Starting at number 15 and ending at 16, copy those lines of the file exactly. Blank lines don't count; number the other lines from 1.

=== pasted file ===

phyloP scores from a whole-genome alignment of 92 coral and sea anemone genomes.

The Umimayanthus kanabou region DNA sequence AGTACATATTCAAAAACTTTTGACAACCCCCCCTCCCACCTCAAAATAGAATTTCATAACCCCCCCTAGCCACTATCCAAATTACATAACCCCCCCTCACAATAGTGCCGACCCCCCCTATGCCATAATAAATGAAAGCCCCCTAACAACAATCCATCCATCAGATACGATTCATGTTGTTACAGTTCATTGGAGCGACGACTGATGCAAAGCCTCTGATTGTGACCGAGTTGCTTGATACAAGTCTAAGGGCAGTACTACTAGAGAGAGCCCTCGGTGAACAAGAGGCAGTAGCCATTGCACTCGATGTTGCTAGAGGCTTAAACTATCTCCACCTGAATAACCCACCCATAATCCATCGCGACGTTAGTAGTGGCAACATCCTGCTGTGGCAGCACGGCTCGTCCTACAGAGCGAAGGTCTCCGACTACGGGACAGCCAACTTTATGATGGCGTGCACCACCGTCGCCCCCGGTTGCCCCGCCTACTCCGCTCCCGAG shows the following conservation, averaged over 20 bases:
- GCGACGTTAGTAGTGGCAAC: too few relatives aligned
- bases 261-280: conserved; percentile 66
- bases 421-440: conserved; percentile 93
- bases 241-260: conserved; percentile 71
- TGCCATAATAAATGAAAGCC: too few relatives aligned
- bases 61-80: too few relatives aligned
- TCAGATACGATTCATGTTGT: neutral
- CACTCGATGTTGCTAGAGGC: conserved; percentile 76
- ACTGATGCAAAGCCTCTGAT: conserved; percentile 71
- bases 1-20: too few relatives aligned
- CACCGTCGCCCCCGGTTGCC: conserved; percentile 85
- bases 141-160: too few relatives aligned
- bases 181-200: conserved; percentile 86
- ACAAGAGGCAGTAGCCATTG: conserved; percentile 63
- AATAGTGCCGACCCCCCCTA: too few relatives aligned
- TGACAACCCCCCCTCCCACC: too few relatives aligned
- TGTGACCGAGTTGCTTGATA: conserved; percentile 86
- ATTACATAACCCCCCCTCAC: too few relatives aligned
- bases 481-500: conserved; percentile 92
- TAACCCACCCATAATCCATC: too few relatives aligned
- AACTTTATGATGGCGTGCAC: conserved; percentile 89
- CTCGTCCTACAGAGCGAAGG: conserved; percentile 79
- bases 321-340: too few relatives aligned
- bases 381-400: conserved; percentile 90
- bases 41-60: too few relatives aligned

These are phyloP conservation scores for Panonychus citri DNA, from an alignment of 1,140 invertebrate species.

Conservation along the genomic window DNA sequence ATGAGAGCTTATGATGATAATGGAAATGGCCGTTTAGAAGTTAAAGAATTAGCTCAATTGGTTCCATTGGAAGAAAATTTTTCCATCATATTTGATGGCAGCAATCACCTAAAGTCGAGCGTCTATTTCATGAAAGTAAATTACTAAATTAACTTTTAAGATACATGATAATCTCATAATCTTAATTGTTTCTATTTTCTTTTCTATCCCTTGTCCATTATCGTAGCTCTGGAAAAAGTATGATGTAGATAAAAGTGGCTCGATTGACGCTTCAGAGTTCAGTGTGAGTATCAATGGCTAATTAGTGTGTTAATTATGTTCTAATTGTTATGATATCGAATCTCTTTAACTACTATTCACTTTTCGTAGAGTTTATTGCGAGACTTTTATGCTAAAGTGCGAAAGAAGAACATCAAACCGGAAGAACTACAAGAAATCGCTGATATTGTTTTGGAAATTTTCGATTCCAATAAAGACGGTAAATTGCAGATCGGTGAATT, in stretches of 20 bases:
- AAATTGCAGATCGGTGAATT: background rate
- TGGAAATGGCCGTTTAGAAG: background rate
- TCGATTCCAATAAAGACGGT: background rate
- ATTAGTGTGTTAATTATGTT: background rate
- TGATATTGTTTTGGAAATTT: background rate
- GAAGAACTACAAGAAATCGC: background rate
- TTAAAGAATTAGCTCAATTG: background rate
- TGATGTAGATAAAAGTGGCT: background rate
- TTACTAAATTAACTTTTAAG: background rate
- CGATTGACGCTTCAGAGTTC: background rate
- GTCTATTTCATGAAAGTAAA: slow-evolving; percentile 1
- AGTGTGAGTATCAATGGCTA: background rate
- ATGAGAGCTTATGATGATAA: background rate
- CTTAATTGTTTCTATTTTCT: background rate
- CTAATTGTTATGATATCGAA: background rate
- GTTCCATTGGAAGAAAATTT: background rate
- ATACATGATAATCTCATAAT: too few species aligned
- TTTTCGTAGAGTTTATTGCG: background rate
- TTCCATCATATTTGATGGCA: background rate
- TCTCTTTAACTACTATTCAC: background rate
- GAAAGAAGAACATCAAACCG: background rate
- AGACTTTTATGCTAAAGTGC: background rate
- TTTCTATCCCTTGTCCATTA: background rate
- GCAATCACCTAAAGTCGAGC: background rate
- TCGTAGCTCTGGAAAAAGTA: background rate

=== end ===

- bases 181-200: conserved; percentile 86
- ACAAGAGGCAGTAGCCATTG: conserved; percentile 63